3. Invest­ment Costs. After you have accu­mu­lated a retire­ment nest egg, many peo­ple pay too much for advice and the invest­ment prod­uct. NEVER PAY LOADS! A “Fron­tend load” is a com­mis­sion and a “Back­end load” is what you pay to get your money out of an account! What!? Those costs are not just absurd and unnec­es­sary, but are RIPOFFS! We saved so much in invest­ment costs by invest­ing in NO-LOAD Index Funds in the last ten years we were now able to pur­chase a Tesla in retire­ment! Click here.

You can down­load the attached 205-ways-to-save. It shows how to con­trol home, car and invest­ment costs but also con­tains 205 com­mon sense choices we make every­day. If we thought for just a moment, we could keep expenses low in many other con­sumer choices too. Impul­sive buy­ing is to be avoided!

For exam­ples,

  • Gro­cery shop­ping after a meal, not while hungry. 
  • Never use a bank–Use a credit union.

Mr. Money Mus­tache (MMM)

I have already writ­ten about MMM before. He is worth repeat­ing. You have to visit America’s favorite mas­ter of fru­gal liv­ing, Mr. Money Mus­tache! This guy is hilar­i­ous! Take a look at my ear­lier post about this amaz­ing char­ac­ter. (click here)

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Attention LAUSD Employees! 403(b)/457(b) Roth is on our February 19th Agenda!

ROTHHi LAUSD Colleagues,

Excit­ing devel­op­ment! Because a few of you began ask­ing for the Roth 403b/457b, this item is on our committee’s agenda! Con­grat­u­la­tions! Now you need to show the dis­trict you want the Roth.

Show up to next Retire­ment Invest­ment Advi­sory Com­mit­tee (RIAC) meet­ing on Feb­ru­ary 19 from 3–5. You don’t have to be there at 3:00. The pub­lic will be allowed to speak about 4:30. When you enter the Beaudry Build­ing, tell the desk that you are attend­ing the Retire­ment Invest­ment Advi­sory Com­mit­tee meet­ing held in Ben­e­fits on the 28th floor.

Loca­tion of meeting:

Retire­ment Invest­ment Advi­sory Com­mit­tee Meeting
Ben­e­fits Admin­is­tra­tion, 28th Floor
333 South Beaudry Avenue,
28th Floor, Room 119
3:00–5:00 p.m
Feb­ru­ary 19, 2015

RIAC Agenda 2–19-15

Don’t know what a Roth IRA, read my prior blog post on the Roth and teacher Larry Shoham excel­lent expla­na­tion of the Roth, click here. Larry is well con­nected with UTLA, but needs your help to get the dis­trict to offer the Roth. Con­tact him either at Hamil­ton High School or email: roth4lausd@gmail.com

Click here for another expla­na­tion on YouTube by Dave, who is a fee-only, finan­cial adviser out of Chicago.

See you on the 19th!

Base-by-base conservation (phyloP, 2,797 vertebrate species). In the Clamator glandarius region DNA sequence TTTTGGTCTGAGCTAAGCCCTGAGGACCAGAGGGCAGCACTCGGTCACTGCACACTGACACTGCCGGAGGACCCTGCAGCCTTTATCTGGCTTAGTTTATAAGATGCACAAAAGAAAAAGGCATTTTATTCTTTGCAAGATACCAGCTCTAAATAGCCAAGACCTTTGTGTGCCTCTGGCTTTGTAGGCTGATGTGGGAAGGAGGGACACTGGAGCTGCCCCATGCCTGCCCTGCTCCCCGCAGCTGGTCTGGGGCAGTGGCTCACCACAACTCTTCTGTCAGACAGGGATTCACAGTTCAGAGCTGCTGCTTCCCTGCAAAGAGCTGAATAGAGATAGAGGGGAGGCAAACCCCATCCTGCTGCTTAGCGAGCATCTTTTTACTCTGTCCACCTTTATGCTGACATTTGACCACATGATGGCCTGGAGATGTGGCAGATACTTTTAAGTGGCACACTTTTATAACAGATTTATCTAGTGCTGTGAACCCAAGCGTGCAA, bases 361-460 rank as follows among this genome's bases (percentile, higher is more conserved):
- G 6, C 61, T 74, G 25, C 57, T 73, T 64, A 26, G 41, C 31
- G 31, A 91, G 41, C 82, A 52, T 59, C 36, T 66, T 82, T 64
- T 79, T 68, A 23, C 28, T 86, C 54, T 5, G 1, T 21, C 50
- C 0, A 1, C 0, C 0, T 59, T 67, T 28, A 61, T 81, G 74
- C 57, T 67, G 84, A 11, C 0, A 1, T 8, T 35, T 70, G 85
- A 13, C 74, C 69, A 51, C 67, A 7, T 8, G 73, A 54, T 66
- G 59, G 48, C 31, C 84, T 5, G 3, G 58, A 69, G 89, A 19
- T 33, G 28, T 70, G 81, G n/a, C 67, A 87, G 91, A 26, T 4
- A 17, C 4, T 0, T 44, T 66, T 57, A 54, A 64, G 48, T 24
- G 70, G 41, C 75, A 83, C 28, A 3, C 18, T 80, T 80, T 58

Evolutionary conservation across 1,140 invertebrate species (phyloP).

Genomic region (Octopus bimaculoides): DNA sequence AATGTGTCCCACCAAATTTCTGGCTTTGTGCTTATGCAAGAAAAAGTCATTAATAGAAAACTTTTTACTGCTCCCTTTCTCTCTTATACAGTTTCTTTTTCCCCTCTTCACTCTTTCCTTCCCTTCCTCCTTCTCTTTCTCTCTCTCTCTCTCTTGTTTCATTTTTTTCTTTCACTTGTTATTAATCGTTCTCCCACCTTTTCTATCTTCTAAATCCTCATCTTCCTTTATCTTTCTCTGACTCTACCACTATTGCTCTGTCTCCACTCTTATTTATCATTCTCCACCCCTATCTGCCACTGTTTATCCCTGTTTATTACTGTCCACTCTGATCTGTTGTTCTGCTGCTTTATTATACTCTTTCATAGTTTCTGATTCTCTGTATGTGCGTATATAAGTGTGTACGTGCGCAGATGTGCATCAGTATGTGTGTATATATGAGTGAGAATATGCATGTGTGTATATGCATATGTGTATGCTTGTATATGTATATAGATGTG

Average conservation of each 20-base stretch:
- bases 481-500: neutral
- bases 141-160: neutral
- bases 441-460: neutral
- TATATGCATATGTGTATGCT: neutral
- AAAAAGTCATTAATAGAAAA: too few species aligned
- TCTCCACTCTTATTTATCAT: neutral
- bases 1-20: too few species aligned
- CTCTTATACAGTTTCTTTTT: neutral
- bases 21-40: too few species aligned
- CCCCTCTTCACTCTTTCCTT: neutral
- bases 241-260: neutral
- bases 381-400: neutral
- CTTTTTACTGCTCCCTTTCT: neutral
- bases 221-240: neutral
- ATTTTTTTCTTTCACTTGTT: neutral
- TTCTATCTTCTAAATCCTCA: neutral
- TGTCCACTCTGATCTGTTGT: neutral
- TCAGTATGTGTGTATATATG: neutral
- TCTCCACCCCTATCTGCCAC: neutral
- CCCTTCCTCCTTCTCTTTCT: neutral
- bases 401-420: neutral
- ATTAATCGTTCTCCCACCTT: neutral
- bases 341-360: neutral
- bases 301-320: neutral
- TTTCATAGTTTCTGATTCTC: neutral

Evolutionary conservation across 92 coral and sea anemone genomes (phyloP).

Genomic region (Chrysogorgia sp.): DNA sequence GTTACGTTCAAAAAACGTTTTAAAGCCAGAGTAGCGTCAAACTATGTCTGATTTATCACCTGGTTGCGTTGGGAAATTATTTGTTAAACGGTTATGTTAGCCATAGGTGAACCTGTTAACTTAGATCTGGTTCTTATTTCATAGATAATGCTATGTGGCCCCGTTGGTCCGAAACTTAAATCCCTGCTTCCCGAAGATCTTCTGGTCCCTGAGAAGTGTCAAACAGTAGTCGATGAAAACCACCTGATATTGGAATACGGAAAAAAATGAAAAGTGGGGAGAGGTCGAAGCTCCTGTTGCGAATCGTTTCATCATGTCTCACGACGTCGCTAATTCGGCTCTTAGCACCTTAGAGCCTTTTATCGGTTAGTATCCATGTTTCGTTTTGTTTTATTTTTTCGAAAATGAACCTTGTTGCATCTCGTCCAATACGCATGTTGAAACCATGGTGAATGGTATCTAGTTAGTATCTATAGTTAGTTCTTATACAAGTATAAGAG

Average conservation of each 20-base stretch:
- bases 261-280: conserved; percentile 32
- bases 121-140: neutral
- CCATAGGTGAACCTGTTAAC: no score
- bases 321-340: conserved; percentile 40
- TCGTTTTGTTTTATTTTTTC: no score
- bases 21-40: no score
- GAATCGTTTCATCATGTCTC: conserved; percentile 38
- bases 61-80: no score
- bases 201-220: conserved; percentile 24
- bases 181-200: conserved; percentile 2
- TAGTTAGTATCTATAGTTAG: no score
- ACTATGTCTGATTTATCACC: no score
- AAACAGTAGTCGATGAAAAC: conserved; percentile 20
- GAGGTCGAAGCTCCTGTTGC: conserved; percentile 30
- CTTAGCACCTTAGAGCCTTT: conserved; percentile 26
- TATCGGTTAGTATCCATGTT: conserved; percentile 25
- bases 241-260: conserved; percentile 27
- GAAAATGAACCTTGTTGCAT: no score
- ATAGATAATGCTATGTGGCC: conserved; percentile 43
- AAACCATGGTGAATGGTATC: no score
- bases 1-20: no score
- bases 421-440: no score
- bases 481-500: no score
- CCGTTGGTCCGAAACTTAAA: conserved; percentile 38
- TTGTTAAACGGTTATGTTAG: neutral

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Female investors outperformed males for 2014!

menwomenwinningBoth Sexes Could Learn from Each Other About the Invest­ing Process

Dan and I love reports that show the grad­ual and incre­men­tal com­mit­ment to wealth build­ing pro­duces higher returns than the get rich, com­pet­i­tive, short-term “suc­cess.” For now, this report, once again, shows that think­ing long term is best dis­played by female investors. Males trade more seek­ing short term gains than the females, which can be dele­te­ri­ous to invest­ing decision-making and females pay higher invest­ment costs than the males accord­ing to the report.

Still, females had a higher invest­ment return in 2014 than the males

Read this com­pre­hen­sive com­par­i­son of the 2014 returns on what exactly do women do (or not do) in which they earn higher returns than men. Females are not smarter about the stock mar­ket than men. Nobody is smarter when it comes to pre­dict­ing where the mar­ket will go. It’s because the gals trade less.

Males can Teach Females about Keep­ing Costs Low

But there is some­thing to be said about dis­cov­er­ing what is the best behav­ior from each sex. Work­ing together by shar­ing what we know about per­sonal finance can have huge payoffs.

Bot­tom line: don’t trade, keep costs low, have a plan and stick with it over the long-term.

For the entire report: http://www.valuewalk.com/2015/02/female-investors-outperform-male-investors-2014/

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Not too Late For Retirement Planning and a Free book On How to Find a Fee-Only Fiduciary Financial Planner

     Two quick arti­cles that my good friend Ted emailed the other day. The first one is near and dear to our hearts as our entire book, “Late Bloomer Mil­lion­aires” is a how-to guide for late starters because we were late starters and made big mis­takes, yet we retired com­fort­ably. Click here for this arti­cle of the many excuses for peo­ple to delay (or not) plan for retire­ment. Don’t delay any longer. The con­se­quences can be tragic.

     Read the link below about an unfor­tu­nate story of get­ting sold some­thing that was not in this retired couple’s best inter­ests: http://www.nytimes.com/2014/10/12/business/mutfund/before-the-advice-check-out-the-adviser.html?_r=0

Don’t Get Taken, Here’s How
Find­ing and Inter­view­ing a Fee-only Fidu­ciary Finan­cial Adviser

You have heard this many times. If you need pro­fes­sional assis­tance with your invest­ments, select a fee-only fidu­ciary finan­cial adviser. There is a free FREE 100 page book by Paul Mer­ri­man title, “Get Smart or Get Screwed!” that details the entire process from begin­ning to end. The title is a bit sor­did, but delight­ful. (Click here to down­load Paul’s free book). One part that I liked as it gets right to the point when he wrote:

“When you’re pay­ing for advice (and you always pay, one way or another) you have two basic choices:
Choice #1: You pay your advi­sor, and the advi­sor works for you.